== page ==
WASHINGTON – Sen. Mark Udall, D-Colo., plans to introduce a bipartisan bill Monday that would give federal agencies and departments more flexibility in implementing the mandatory sequester cuts, a spokesman said.
Udall’s bill, which also will be introduced by Sen. Susan Collins, R-Maine, comes on the heels of two Senate bills that failed to pass Thursday, all but clearing the way for the massive spending cuts to begin today.
About $85 billion will be slashed from the federal budget this fiscal year – split almost evenly between defense and domestic programs – starting today.
In Colorado, $90 million could be cut from nondefense programs this fiscal year, The Durango Herald previously reported. The state also could see an $810 million economic impact from defense-related cuts this fiscal year.
The cuts are designed to be automatic and across the board, but Udall’s bill would allow federal officials to be “smart” about the cuts, spokesman Mike Saccone said Thursday.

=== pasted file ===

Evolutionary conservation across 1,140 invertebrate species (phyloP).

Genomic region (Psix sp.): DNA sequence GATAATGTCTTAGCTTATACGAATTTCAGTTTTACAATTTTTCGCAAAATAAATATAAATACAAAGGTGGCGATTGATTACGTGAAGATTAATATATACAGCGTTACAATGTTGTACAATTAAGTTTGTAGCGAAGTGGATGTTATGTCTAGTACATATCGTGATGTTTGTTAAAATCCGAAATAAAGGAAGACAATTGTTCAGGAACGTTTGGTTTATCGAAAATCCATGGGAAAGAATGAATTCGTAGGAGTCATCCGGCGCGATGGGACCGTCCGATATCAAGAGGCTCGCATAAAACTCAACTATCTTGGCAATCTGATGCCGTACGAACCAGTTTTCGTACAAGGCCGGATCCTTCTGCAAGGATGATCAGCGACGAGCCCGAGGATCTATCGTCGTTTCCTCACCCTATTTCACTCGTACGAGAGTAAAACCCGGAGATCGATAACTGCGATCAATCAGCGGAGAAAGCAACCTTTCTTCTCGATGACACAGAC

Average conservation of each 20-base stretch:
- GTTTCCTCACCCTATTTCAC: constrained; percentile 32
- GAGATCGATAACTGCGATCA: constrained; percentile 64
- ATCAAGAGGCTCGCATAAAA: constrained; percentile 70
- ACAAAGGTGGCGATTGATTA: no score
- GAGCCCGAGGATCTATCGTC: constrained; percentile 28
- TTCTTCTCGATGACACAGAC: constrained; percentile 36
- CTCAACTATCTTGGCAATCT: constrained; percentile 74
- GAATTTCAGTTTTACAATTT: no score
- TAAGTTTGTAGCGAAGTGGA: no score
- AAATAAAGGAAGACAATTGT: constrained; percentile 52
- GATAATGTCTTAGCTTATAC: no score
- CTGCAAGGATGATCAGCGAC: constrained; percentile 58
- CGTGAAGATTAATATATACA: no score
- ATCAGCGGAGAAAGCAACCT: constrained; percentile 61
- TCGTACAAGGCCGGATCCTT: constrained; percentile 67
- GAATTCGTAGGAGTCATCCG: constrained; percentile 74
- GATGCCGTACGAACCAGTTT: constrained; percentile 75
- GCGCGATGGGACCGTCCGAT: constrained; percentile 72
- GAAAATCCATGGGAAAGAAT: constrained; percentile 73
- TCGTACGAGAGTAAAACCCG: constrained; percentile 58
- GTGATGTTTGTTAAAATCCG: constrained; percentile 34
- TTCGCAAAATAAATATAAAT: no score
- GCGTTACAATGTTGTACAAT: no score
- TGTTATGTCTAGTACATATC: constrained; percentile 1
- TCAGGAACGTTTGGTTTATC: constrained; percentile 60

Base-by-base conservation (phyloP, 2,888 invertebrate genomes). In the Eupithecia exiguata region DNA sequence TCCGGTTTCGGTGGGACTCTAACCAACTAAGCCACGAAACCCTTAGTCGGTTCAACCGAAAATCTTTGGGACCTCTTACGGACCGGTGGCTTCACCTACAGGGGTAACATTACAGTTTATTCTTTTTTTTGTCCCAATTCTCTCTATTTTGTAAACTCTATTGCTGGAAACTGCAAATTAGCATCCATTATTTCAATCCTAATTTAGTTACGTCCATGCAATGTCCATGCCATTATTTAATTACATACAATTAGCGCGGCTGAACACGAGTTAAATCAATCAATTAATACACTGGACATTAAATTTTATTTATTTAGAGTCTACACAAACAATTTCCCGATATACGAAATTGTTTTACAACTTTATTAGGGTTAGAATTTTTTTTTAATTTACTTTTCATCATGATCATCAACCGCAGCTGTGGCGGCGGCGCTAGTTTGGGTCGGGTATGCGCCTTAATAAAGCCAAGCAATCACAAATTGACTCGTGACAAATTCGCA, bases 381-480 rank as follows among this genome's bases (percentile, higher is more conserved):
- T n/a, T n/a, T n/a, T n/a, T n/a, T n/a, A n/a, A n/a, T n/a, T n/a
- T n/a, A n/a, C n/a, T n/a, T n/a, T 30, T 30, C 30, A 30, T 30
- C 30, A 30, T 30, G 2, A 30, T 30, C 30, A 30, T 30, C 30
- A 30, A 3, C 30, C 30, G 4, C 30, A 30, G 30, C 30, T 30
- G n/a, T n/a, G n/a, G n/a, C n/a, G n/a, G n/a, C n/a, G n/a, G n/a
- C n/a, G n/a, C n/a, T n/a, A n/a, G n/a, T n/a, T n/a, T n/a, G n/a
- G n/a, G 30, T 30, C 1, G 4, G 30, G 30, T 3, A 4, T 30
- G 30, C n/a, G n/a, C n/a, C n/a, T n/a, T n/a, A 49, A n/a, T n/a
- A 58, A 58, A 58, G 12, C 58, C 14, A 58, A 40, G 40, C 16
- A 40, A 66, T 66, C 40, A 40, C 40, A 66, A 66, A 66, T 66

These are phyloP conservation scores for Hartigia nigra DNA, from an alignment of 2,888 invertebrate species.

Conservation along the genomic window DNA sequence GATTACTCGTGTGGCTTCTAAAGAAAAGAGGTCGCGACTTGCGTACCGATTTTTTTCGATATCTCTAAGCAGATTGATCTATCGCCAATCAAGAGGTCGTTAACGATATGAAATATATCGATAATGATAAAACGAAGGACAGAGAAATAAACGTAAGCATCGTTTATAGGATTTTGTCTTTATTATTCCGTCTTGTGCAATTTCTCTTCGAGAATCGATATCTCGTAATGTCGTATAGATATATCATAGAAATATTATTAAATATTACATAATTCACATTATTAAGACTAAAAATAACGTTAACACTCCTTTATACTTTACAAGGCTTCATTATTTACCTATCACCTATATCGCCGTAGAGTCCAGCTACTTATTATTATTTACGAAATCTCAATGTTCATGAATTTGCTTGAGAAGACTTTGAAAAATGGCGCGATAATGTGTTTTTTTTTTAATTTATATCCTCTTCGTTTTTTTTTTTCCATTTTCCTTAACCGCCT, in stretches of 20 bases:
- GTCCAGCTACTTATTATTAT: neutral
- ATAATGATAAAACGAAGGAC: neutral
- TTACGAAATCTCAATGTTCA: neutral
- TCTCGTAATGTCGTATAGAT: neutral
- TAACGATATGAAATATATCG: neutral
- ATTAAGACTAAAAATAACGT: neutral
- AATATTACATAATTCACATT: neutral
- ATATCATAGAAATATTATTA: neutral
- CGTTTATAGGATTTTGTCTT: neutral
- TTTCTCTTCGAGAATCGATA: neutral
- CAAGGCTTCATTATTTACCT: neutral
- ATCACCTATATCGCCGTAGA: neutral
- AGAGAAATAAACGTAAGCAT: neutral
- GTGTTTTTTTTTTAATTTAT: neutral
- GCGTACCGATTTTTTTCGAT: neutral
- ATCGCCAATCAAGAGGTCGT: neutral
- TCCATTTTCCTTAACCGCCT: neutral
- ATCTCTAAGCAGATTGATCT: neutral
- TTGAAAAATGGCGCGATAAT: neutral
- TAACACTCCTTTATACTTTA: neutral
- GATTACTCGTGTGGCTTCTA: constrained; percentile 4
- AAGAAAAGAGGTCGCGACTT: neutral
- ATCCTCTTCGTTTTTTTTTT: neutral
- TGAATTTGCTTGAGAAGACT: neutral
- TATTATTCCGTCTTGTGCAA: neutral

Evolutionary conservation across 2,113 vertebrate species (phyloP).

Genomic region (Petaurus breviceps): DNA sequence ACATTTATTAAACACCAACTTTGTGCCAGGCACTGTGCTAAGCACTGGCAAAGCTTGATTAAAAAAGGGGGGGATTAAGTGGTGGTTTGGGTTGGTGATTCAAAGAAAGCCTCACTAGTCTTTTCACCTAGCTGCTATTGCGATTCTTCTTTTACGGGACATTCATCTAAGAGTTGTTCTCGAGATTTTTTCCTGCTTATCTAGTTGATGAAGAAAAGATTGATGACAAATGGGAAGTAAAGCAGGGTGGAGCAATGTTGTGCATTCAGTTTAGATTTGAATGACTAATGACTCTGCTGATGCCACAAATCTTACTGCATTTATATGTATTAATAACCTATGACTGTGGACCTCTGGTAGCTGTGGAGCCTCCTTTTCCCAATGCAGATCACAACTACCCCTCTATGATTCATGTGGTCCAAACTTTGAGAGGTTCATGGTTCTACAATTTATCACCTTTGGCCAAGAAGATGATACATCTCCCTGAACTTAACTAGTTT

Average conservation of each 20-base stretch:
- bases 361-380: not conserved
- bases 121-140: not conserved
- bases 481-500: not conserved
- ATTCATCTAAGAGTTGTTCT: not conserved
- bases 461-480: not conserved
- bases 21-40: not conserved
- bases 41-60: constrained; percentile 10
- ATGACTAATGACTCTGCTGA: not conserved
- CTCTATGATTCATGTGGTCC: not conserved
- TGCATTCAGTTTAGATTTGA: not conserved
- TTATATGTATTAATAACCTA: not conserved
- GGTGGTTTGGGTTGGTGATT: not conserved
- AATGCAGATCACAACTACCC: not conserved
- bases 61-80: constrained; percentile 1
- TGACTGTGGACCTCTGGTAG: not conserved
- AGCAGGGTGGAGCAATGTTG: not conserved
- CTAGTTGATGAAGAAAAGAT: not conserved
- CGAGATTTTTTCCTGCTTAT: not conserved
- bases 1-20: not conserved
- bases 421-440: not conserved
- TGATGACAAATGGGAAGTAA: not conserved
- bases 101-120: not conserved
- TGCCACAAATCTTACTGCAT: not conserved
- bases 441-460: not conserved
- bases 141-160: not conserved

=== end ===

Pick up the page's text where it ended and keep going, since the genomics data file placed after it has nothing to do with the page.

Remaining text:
Rather than cutting a percentage of each line item on an agency’s budget, Udall’s bill would give officials discretion about how to divide up the cuts – as long as the end number is the same.
The White House, as well as the Appropriations committees of both chambers, would have input in this process, Saccone said.
If both Appropriations committees do not approve a department or agency’s proposal, then the cuts would be automatic and across the board under the original sequestration rules, he said.
“Blunt, shortsighted budget cuts are not the responsible way to reduce the deficit,” Udall said in a news release. “This bipartisan plan ensures that the White House and Congress would work together to replace arbitrary cuts with smarter, focused spending reductions.”
Stefanie Dazio is a student at American University in Washington, D.C., and an intern for The Durango Herald. Reach her at email@example.com.